World Civilization 102

World Civilization 1020
Spring Semester 2010
142 Gardner Hall/phone 342 1784 or Social Science office 342 1787
Office Hours: M 8:00 – 11, 1–2
W 8:00 –11, 1–2
F 9:00 – noon and/or by appointment
Lecture Sections: Monday and Wednesday 2 – 3 in Doudna 103 (Lundeen Lecture Hall)
Discussion Sections: Monday: 11-noon in Boebel 225, noon in Doudna 147
Wednesday: 11-noon in Boebel 225, noon–1 in Doudna 147
Friday: noon – 1 in Doudna 147.
The purpose of this class is to expose each student to knowledge of world history and
civilizations. With this information the student can critically examine the world in which
she/he lives. As our civilizations become more interconnected, it is essential that we
become educated in the intricate relationships that have come into existence in the
modern world. To understand the benefits and dangers of the 21st century, we must be
familiar with the events of the past.
Goals: Intellectual Humility; Courage; Empathy; Integrity; Reason; Autonomy;
This syllabus is intended to be a general schedule of topics and subject material. It can be
changed at the discretion of the instructor with notification provided to the students.
Films are used to supplement both lecture and textbook materials. The lectures and the
textbook are meant to supplement each other, and students are responsible for both
attendance at lectures and reading of the text.
Assessment includes class participation, attendance, test grades, papers, and in class
Any student who may need an accommodation due to a disability, please make an
appointment to see me during my office hours. A VISA from Services for Students with
Disabilities authorizing your accommodation will be needed. It is the responsibility of
the student to establish the necessary schedule or accommodation changes at least 1 week
prior to the exam or other event.
Religious Observance: If you will be absent due to a religious holiday or ceremony, you
must notify me at least 2 weeks prior to that absence.
Attendance is required and necessary. Low grades are almost always associated with
poor attendance. There is no need to notify me of absences. The only “excused”
absences are for University sanctioned events. You may make up work for these
absences. You may also attend an alternate discussion to make up any missed work if you
receive approval from the instructor. If an extended absence is required due to illness,
injury, or family emergency, the student must notify the instructor and arrange necessary
accommodations. Any late assignment will receive one letter grade lower (than if
received on time) for each class period it is late. If an emergency requires other
arrangements, they are the responsibility of the student.
Grading: Grading is achieved on a % basis of the total points available. Please keep a
record of your own grades.
90% - 100% = A
80% - 89% = B
70% - 79% = C
60% - 69% = D
59% and lower = F
Exams: There are 3 objective exams – 100 points each.
There will be a quiz during each discussion session. 150-200 points total.
Discussion section work: Each discussion section will revolve around pertinent question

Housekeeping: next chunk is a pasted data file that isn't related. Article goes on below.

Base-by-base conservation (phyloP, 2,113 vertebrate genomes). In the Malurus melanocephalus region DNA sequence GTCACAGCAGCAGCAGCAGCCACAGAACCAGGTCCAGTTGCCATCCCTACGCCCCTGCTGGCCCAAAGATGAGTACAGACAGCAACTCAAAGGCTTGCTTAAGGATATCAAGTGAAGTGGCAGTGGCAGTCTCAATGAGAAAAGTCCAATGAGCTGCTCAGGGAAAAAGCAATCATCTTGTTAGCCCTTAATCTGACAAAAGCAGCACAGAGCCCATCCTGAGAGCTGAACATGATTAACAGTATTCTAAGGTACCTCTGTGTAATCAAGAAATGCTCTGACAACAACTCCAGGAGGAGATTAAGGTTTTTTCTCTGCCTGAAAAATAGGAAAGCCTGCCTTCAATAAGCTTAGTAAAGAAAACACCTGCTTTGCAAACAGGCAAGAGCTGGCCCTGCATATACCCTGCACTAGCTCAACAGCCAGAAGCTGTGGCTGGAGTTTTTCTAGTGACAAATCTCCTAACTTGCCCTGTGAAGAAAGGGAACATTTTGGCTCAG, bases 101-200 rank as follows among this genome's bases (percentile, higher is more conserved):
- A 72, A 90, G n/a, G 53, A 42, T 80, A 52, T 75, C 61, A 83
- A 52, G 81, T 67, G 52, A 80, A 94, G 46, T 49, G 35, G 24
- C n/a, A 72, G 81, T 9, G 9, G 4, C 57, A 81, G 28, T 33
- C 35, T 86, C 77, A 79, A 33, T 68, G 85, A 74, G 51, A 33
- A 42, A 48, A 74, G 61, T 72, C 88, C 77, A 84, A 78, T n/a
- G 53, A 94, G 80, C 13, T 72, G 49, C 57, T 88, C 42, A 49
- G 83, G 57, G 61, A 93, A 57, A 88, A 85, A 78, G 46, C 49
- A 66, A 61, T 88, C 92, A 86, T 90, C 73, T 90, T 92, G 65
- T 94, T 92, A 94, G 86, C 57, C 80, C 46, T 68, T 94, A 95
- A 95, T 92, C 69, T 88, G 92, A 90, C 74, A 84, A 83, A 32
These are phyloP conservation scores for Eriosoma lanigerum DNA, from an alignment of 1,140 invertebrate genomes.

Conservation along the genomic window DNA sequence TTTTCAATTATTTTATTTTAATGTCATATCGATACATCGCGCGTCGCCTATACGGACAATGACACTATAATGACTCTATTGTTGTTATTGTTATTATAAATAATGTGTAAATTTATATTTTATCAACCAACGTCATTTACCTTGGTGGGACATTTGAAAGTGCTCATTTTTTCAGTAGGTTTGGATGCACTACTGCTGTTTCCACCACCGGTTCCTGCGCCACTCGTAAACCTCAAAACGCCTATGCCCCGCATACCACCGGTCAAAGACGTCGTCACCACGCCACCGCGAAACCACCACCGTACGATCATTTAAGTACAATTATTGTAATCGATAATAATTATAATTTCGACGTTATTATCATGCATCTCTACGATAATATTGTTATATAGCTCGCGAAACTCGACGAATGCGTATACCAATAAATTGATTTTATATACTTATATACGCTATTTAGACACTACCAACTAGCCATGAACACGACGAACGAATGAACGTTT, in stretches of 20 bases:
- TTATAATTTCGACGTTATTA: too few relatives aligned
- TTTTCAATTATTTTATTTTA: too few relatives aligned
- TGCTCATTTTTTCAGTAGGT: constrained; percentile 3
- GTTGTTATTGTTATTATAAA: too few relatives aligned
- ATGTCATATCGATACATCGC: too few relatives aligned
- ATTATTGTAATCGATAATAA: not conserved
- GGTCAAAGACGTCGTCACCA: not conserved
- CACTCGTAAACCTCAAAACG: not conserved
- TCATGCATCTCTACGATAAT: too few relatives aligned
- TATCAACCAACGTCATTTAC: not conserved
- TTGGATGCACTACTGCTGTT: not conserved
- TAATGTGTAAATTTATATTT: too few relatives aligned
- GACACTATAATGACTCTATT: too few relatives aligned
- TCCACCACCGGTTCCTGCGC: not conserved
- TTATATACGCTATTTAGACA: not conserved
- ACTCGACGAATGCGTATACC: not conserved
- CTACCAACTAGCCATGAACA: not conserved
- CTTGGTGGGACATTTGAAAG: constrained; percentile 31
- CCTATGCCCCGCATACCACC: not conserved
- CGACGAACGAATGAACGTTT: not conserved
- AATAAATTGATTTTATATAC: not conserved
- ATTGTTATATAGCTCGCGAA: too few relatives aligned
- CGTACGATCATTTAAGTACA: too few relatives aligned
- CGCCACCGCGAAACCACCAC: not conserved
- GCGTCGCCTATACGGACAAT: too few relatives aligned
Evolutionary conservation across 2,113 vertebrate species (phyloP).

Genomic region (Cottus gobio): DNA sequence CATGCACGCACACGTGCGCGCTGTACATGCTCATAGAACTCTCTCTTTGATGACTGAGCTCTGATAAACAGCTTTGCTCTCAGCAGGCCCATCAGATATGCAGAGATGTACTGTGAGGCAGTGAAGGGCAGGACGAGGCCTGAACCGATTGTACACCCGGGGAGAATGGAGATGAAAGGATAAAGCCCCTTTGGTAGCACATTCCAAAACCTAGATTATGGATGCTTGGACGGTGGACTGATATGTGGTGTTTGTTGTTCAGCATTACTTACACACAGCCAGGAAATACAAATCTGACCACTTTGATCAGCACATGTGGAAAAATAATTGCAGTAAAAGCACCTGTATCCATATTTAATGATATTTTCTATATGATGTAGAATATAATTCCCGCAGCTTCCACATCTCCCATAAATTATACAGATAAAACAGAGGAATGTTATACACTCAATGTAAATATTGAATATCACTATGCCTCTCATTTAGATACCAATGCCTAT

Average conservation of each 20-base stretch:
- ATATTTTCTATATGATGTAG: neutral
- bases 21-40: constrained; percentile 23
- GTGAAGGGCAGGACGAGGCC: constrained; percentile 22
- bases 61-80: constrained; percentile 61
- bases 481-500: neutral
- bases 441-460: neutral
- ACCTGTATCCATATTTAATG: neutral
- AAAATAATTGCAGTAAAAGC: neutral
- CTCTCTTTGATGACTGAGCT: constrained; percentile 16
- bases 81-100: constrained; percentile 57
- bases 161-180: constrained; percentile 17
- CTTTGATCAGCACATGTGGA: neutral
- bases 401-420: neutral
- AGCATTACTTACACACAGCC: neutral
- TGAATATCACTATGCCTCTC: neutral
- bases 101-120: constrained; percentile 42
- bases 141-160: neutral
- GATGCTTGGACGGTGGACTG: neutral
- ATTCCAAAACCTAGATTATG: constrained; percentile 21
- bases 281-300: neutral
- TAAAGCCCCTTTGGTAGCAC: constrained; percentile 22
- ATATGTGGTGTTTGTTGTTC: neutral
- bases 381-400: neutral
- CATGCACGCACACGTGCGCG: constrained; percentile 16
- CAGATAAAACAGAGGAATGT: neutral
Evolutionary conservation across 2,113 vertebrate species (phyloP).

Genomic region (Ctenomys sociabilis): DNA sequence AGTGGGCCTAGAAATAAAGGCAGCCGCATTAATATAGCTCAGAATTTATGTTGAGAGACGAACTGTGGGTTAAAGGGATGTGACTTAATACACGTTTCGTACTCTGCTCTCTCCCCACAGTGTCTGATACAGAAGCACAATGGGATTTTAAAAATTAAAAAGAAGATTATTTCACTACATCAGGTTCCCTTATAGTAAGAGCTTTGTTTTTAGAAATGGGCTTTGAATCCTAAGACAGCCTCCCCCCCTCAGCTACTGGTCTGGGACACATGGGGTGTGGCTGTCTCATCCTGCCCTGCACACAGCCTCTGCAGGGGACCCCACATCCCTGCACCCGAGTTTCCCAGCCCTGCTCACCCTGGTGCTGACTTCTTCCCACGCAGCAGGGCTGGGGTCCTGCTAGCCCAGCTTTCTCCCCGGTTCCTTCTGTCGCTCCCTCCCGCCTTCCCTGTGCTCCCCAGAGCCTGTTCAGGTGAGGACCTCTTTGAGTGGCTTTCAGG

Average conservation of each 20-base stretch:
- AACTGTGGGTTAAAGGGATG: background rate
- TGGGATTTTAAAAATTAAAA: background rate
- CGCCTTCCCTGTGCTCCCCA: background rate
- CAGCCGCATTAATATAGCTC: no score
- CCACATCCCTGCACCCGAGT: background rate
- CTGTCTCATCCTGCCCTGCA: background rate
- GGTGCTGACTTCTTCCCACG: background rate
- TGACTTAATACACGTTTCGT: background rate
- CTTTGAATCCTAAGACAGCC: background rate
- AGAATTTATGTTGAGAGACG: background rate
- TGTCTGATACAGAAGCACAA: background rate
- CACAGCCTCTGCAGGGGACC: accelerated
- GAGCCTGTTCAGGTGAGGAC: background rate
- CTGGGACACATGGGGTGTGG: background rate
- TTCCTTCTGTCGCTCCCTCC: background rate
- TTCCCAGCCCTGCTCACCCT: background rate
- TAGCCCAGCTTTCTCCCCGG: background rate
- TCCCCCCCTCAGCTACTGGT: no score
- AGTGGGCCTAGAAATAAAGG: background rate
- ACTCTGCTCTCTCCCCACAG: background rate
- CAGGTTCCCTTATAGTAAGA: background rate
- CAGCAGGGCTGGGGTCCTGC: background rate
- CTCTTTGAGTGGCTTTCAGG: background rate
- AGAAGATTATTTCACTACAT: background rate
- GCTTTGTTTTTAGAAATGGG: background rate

or topic as covered in the lecture component of the class. Each student must be prepared
to contribute within the discussion. Each film will require a written critique. Terms for
each Lecture session will be listed on D2L under the content for the Lecture section.
The final exam is the third objective exam (not comprehensive) so it is required of all
All written work must be typed and double spaced. All rules of English composition
apply and are graded. If these requirements are not met, the assignment will not be
Extra Credit: Each section has an extra credit project involving quotes and their authors.
These quotes are worth 1 point each and a total of 10 quotes are permitted with each
exam. Quotes from the time period of an earlier exam are not allowed on the next exam.
There will be no other extra credit offered during or after the semester. Each
student is responsible for his/her grade by completing the assigned work. Common
rules of civility apply during this class. There is no swearing or intimidation of any
kind. Cheating will result in the immediate failure of the class and possible
expulsion from the University.
Textbook: Civilization Past and Present, 11th edition by Brummett, et al. Chapters 18-35
Supplementary text: Life and Death in Shanghai by Nien Cheng
Lectures and Exams: These topics correspond to the chapters and/or pages listed.
Students should have read the material before attending class.
January 20 & 25 – Enlightenment and Scientific Revolution (18)
January 27 – American Revolution (21)
February 1 & 3 – French Revolution and Napoleon (18)
February 8 -Africa and Asia to 1815 (19, 20)
February 10 – Industrial Revolution (22)
February 15 Exam #1 Chapters 18-22 in Discussions
February 17 Exam # 1 Chapters 18-22 in Discussions
February 19 Exam # 1 Chapters 18-22 in Discussion
February 15 - African and the Middle East to 1914 (23)
February 17-22 – Asia to 1914 (24)
February 24-March 1 – Europe after 1815 through revolutions of 1848 (26)
March 3-8 – Crimean War, Unification of Italy and Germany, Toward War (26)
March 10 – 22 World War I (27)
March 13 – 21 Spring Break
March 24 Exam #2 Chapters 23-27 in Discussions
March 26 Exam #2 Chapters 23-27 in Discussions
March 29 Exam #2 Chapters 23-27 in Discussion
March 24–29-31 USSR, Italy, Germany, Japan between the Wars of the 20th Century (28)
April 1 – Asia World War I to Cold War (29)
No classes on April 2 and April 5.
April 7 – Middle East and Africa after World War I to 1945 (30)
April 12-14-19 – World War II
April 21-26 – Cold War (Chapters 31, 32)
April 28-
Middle East and Africa since 1945 (34)
May 3-5 - Asia since 1945 (35) This will include and exam over Life and Death in
Exam # 3 May 13, Thursday 5-6:52 pm. Chapters 28-35 (This date/time may be
changed due to scheduling rooms for exams.)